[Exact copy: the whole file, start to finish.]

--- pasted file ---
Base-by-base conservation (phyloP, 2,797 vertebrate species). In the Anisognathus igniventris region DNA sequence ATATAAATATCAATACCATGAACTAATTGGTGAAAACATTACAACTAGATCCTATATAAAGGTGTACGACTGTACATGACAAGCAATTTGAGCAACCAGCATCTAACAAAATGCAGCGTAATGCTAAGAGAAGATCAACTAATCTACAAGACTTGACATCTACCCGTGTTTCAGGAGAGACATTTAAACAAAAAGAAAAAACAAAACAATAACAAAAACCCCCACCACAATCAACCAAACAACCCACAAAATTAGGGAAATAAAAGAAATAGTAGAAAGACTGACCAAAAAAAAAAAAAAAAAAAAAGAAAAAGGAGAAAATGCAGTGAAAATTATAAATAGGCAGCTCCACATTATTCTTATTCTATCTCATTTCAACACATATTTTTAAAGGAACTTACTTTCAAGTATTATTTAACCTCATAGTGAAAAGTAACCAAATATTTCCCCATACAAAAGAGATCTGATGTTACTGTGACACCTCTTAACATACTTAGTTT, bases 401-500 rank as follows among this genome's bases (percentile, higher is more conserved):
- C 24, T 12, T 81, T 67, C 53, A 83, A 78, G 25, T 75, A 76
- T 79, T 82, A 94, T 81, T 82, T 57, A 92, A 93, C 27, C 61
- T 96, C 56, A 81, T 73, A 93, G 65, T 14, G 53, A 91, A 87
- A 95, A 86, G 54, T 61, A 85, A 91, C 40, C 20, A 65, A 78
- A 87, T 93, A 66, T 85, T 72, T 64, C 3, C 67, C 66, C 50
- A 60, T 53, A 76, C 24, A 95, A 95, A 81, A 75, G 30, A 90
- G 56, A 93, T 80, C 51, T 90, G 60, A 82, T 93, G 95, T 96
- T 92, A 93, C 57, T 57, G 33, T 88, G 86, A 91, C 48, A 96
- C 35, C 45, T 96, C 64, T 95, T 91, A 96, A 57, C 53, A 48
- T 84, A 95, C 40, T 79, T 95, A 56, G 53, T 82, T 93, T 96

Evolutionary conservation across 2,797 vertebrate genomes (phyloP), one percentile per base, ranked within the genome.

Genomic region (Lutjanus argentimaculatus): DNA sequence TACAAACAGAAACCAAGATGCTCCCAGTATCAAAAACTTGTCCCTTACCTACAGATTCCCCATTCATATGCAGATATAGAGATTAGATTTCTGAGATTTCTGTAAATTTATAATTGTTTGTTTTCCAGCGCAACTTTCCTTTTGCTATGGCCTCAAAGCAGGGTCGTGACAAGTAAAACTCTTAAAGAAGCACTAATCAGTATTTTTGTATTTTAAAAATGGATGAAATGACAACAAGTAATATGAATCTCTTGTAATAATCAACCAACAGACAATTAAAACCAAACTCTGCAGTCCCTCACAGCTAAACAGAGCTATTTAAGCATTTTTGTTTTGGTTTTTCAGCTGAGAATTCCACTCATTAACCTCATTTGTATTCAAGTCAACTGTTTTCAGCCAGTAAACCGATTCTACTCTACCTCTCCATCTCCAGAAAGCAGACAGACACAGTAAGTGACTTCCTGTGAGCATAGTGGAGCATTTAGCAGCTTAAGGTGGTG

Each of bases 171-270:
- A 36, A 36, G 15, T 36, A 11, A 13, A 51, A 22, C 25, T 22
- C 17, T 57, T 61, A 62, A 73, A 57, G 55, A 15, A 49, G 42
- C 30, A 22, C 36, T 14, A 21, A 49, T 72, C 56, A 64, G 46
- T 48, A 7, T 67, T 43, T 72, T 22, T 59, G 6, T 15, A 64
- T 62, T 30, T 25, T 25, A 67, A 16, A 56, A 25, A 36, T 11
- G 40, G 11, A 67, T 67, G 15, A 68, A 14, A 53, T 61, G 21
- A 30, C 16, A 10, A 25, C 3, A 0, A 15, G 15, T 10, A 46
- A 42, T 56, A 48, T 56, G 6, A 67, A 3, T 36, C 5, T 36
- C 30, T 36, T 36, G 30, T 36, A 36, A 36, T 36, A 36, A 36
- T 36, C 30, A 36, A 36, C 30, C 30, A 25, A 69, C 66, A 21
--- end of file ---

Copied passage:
Base-by-base conservation (phyloP, 2,797 vertebrate species). In the Anisognathus igniventris region DNA sequence ATATAAATATCAATACCATGAACTAATTGGTGAAAACATTACAACTAGATCCTATATAAAGGTGTACGACTGTACATGACAAGCAATTTGAGCAACCAGCATCTAACAAAATGCAGCGTAATGCTAAGAGAAGATCAACTAATCTACAAGACTTGACATCTACCCGTGTTTCAGGAGAGACATTTAAACAAAAAGAAAAAACAAAACAATAACAAAAACCCCCACCACAATCAACCAAACAACCCACAAAATTAGGGAAATAAAAGAAATAGTAGAAAGACTGACCAAAAAAAAAAAAAAAAAAAAAGAAAAAGGAGAAAATGCAGTGAAAATTATAAATAGGCAGCTCCACATTATTCTTATTCTATCTCATTTCAACACATATTTTTAAAGGAACTTACTTTCAAGTATTATTTAACCTCATAGTGAAAAGTAACCAAATATTTCCCCATACAAAAGAGATCTGATGTTACTGTGACACCTCTTAACATACTTAGTTT, bases 401-500 rank as follows among this genome's bases (percentile, higher is more conserved):
- C 24, T 12, T 81, T 67, C 53, A 83, A 78, G 25, T 75, A 76
- T 79, T 82, A 94, T 81, T 82, T 57, A 92, A 93, C 27, C 61
- T 96, C 56, A 81, T 73, A 93, G 65, T 14, G 53, A 91, A 87
- A 95, A 86, G 54, T 61, A 85, A 91, C 40, C 20, A 65, A 78
- A 87, T 93, A 66, T 85, T 72, T 64, C 3, C 67, C 66, C 50
- A 60, T 53, A 76, C 24, A 95, A 95, A 81, A 75, G 30, A 90
- G 56, A 93, T 80, C 51, T 90, G 60, A 82, T 93, G 95, T 96
- T 92, A 93, C 57, T 57, G 33, T 88, G 86, A 91, C 48, A 96
- C 35, C 45, T 96, C 64, T 95, T 91, A 96, A 57, C 53, A 48
- T 84, A 95, C 40, T 79, T 95, A 56, G 53, T 82, T 93, T 96

Evolutionary conservation across 2,797 vertebrate genomes (phyloP), one percentile per base, ranked within the genome.

Genomic region (Lutjanus argentimaculatus): DNA sequence TACAAACAGAAACCAAGATGCTCCCAGTATCAAAAACTTGTCCCTTACCTACAGATTCCCCATTCATATGCAGATATAGAGATTAGATTTCTGAGATTTCTGTAAATTTATAATTGTTTGTTTTCCAGCGCAACTTTCCTTTTGCTATGGCCTCAAAGCAGGGTCGTGACAAGTAAAACTCTTAAAGAAGCACTAATCAGTATTTTTGTATTTTAAAAATGGATGAAATGACAACAAGTAATATGAATCTCTTGTAATAATCAACCAACAGACAATTAAAACCAAACTCTGCAGTCCCTCACAGCTAAACAGAGCTATTTAAGCATTTTTGTTTTGGTTTTTCAGCTGAGAATTCCACTCATTAACCTCATTTGTATTCAAGTCAACTGTTTTCAGCCAGTAAACCGATTCTACTCTACCTCTCCATCTCCAGAAAGCAGACAGACACAGTAAGTGACTTCCTGTGAGCATAGTGGAGCATTTAGCAGCTTAAGGTGGTG

Each of bases 171-270:
- A 36, A 36, G 15, T 36, A 11, A 13, A 51, A 22, C 25, T 22
- C 17, T 57, T 61, A 62, A 73, A 57, G 55, A 15, A 49, G 42
- C 30, A 22, C 36, T 14, A 21, A 49, T 72, C 56, A 64, G 46
- T 48, A 7, T 67, T 43, T 72, T 22, T 59, G 6, T 15, A 64
- T 62, T 30, T 25, T 25, A 67, A 16, A 56, A 25, A 36, T 11
- G 40, G 11, A 67, T 67, G 15, A 68, A 14, A 53, T 61, G 21
- A 30, C 16, A 10, A 25, C 3, A 0, A 15, G 15, T 10, A 46
- A 42, T 56, A 48, T 56, G 6, A 67, A 3, T 36, C 5, T 36
- C 30, T 36, T 36, G 30, T 36, A 36, A 36, T 36, A 36, A 36
- T 36, C 30, A 36, A 36, C 30, C 30, A 25, A 69, C 66, A 21